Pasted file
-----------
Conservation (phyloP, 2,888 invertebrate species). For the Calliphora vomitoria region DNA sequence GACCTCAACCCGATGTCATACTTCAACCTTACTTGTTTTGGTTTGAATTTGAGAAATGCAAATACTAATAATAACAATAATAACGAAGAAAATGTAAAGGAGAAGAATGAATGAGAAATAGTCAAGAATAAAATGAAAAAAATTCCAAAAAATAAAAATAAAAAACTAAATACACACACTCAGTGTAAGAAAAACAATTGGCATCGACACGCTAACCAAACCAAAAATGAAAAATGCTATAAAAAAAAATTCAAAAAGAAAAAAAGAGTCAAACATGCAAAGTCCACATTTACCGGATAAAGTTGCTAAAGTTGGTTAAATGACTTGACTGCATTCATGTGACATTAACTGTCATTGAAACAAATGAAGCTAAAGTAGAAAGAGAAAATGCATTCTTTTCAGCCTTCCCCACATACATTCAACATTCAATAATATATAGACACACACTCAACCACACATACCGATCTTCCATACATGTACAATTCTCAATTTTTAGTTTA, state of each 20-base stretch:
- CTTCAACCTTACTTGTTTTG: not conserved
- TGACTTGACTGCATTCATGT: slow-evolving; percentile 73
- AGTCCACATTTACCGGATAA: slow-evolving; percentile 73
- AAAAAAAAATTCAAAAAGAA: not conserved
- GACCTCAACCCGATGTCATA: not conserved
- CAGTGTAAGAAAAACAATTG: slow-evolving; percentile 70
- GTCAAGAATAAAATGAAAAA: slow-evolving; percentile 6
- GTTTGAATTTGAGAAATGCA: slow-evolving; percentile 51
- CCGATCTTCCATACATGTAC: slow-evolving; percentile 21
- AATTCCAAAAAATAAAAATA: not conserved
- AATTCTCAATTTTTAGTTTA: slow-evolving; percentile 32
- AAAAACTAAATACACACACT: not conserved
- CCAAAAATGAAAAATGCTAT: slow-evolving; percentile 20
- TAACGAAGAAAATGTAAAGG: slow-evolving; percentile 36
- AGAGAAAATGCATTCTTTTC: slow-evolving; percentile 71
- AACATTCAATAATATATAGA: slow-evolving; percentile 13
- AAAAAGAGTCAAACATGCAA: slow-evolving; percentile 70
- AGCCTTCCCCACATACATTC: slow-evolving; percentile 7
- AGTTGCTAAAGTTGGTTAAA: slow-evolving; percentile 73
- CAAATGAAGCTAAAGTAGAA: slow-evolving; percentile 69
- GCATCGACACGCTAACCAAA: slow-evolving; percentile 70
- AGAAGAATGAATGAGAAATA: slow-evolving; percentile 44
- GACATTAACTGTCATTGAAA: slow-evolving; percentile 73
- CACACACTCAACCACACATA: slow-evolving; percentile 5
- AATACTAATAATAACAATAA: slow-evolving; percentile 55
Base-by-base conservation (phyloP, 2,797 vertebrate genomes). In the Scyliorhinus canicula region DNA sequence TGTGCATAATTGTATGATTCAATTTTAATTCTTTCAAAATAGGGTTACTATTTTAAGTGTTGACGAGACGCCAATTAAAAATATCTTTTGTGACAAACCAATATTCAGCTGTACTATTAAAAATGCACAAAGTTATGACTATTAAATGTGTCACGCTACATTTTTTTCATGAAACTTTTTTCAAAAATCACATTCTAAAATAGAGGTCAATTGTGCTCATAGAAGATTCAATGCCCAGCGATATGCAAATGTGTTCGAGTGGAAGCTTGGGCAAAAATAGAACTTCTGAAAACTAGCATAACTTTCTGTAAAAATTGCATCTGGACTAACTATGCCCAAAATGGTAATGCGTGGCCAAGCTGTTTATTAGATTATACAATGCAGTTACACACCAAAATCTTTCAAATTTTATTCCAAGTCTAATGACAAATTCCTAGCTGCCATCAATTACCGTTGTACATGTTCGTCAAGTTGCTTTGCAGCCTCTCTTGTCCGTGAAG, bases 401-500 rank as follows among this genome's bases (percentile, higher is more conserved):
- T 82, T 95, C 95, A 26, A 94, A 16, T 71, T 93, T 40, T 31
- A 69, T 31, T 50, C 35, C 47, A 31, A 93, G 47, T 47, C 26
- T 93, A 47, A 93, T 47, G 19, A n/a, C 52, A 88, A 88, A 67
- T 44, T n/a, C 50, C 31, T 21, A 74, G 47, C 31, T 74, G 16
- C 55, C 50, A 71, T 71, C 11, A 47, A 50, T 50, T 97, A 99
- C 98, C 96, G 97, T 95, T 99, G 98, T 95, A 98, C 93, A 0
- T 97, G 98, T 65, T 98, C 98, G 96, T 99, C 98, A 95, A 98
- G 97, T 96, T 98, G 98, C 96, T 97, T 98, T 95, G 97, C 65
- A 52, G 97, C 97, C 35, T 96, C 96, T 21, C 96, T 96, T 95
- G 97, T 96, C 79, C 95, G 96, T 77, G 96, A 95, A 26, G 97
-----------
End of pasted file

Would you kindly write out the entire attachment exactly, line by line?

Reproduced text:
Conservation (phyloP, 2,888 invertebrate species). For the Calliphora vomitoria region DNA sequence GACCTCAACCCGATGTCATACTTCAACCTTACTTGTTTTGGTTTGAATTTGAGAAATGCAAATACTAATAATAACAATAATAACGAAGAAAATGTAAAGGAGAAGAATGAATGAGAAATAGTCAAGAATAAAATGAAAAAAATTCCAAAAAATAAAAATAAAAAACTAAATACACACACTCAGTGTAAGAAAAACAATTGGCATCGACACGCTAACCAAACCAAAAATGAAAAATGCTATAAAAAAAAATTCAAAAAGAAAAAAAGAGTCAAACATGCAAAGTCCACATTTACCGGATAAAGTTGCTAAAGTTGGTTAAATGACTTGACTGCATTCATGTGACATTAACTGTCATTGAAACAAATGAAGCTAAAGTAGAAAGAGAAAATGCATTCTTTTCAGCCTTCCCCACATACATTCAACATTCAATAATATATAGACACACACTCAACCACACATACCGATCTTCCATACATGTACAATTCTCAATTTTTAGTTTA, state of each 20-base stretch:
- CTTCAACCTTACTTGTTTTG: not conserved
- TGACTTGACTGCATTCATGT: slow-evolving; percentile 73
- AGTCCACATTTACCGGATAA: slow-evolving; percentile 73
- AAAAAAAAATTCAAAAAGAA: not conserved
- GACCTCAACCCGATGTCATA: not conserved
- CAGTGTAAGAAAAACAATTG: slow-evolving; percentile 70
- GTCAAGAATAAAATGAAAAA: slow-evolving; percentile 6
- GTTTGAATTTGAGAAATGCA: slow-evolving; percentile 51
- CCGATCTTCCATACATGTAC: slow-evolving; percentile 21
- AATTCCAAAAAATAAAAATA: not conserved
- AATTCTCAATTTTTAGTTTA: slow-evolving; percentile 32
- AAAAACTAAATACACACACT: not conserved
- CCAAAAATGAAAAATGCTAT: slow-evolving; percentile 20
- TAACGAAGAAAATGTAAAGG: slow-evolving; percentile 36
- AGAGAAAATGCATTCTTTTC: slow-evolving; percentile 71
- AACATTCAATAATATATAGA: slow-evolving; percentile 13
- AAAAAGAGTCAAACATGCAA: slow-evolving; percentile 70
- AGCCTTCCCCACATACATTC: slow-evolving; percentile 7
- AGTTGCTAAAGTTGGTTAAA: slow-evolving; percentile 73
- CAAATGAAGCTAAAGTAGAA: slow-evolving; percentile 69
- GCATCGACACGCTAACCAAA: slow-evolving; percentile 70
- AGAAGAATGAATGAGAAATA: slow-evolving; percentile 44
- GACATTAACTGTCATTGAAA: slow-evolving; percentile 73
- CACACACTCAACCACACATA: slow-evolving; percentile 5
- AATACTAATAATAACAATAA: slow-evolving; percentile 55
Base-by-base conservation (phyloP, 2,797 vertebrate genomes). In the Scyliorhinus canicula region DNA sequence TGTGCATAATTGTATGATTCAATTTTAATTCTTTCAAAATAGGGTTACTATTTTAAGTGTTGACGAGACGCCAATTAAAAATATCTTTTGTGACAAACCAATATTCAGCTGTACTATTAAAAATGCACAAAGTTATGACTATTAAATGTGTCACGCTACATTTTTTTCATGAAACTTTTTTCAAAAATCACATTCTAAAATAGAGGTCAATTGTGCTCATAGAAGATTCAATGCCCAGCGATATGCAAATGTGTTCGAGTGGAAGCTTGGGCAAAAATAGAACTTCTGAAAACTAGCATAACTTTCTGTAAAAATTGCATCTGGACTAACTATGCCCAAAATGGTAATGCGTGGCCAAGCTGTTTATTAGATTATACAATGCAGTTACACACCAAAATCTTTCAAATTTTATTCCAAGTCTAATGACAAATTCCTAGCTGCCATCAATTACCGTTGTACATGTTCGTCAAGTTGCTTTGCAGCCTCTCTTGTCCGTGAAG, bases 401-500 rank as follows among this genome's bases (percentile, higher is more conserved):
- T 82, T 95, C 95, A 26, A 94, A 16, T 71, T 93, T 40, T 31
- A 69, T 31, T 50, C 35, C 47, A 31, A 93, G 47, T 47, C 26
- T 93, A 47, A 93, T 47, G 19, A n/a, C 52, A 88, A 88, A 67
- T 44, T n/a, C 50, C 31, T 21, A 74, G 47, C 31, T 74, G 16
- C 55, C 50, A 71, T 71, C 11, A 47, A 50, T 50, T 97, A 99
- C 98, C 96, G 97, T 95, T 99, G 98, T 95, A 98, C 93, A 0
- T 97, G 98, T 65, T 98, C 98, G 96, T 99, C 98, A 95, A 98
- G 97, T 96, T 98, G 98, C 96, T 97, T 98, T 95, G 97, C 65
- A 52, G 97, C 97, C 35, T 96, C 96, T 21, C 96, T 96, T 95
- G 97, T 96, C 79, C 95, G 96, T 77, G 96, A 95, A 26, G 97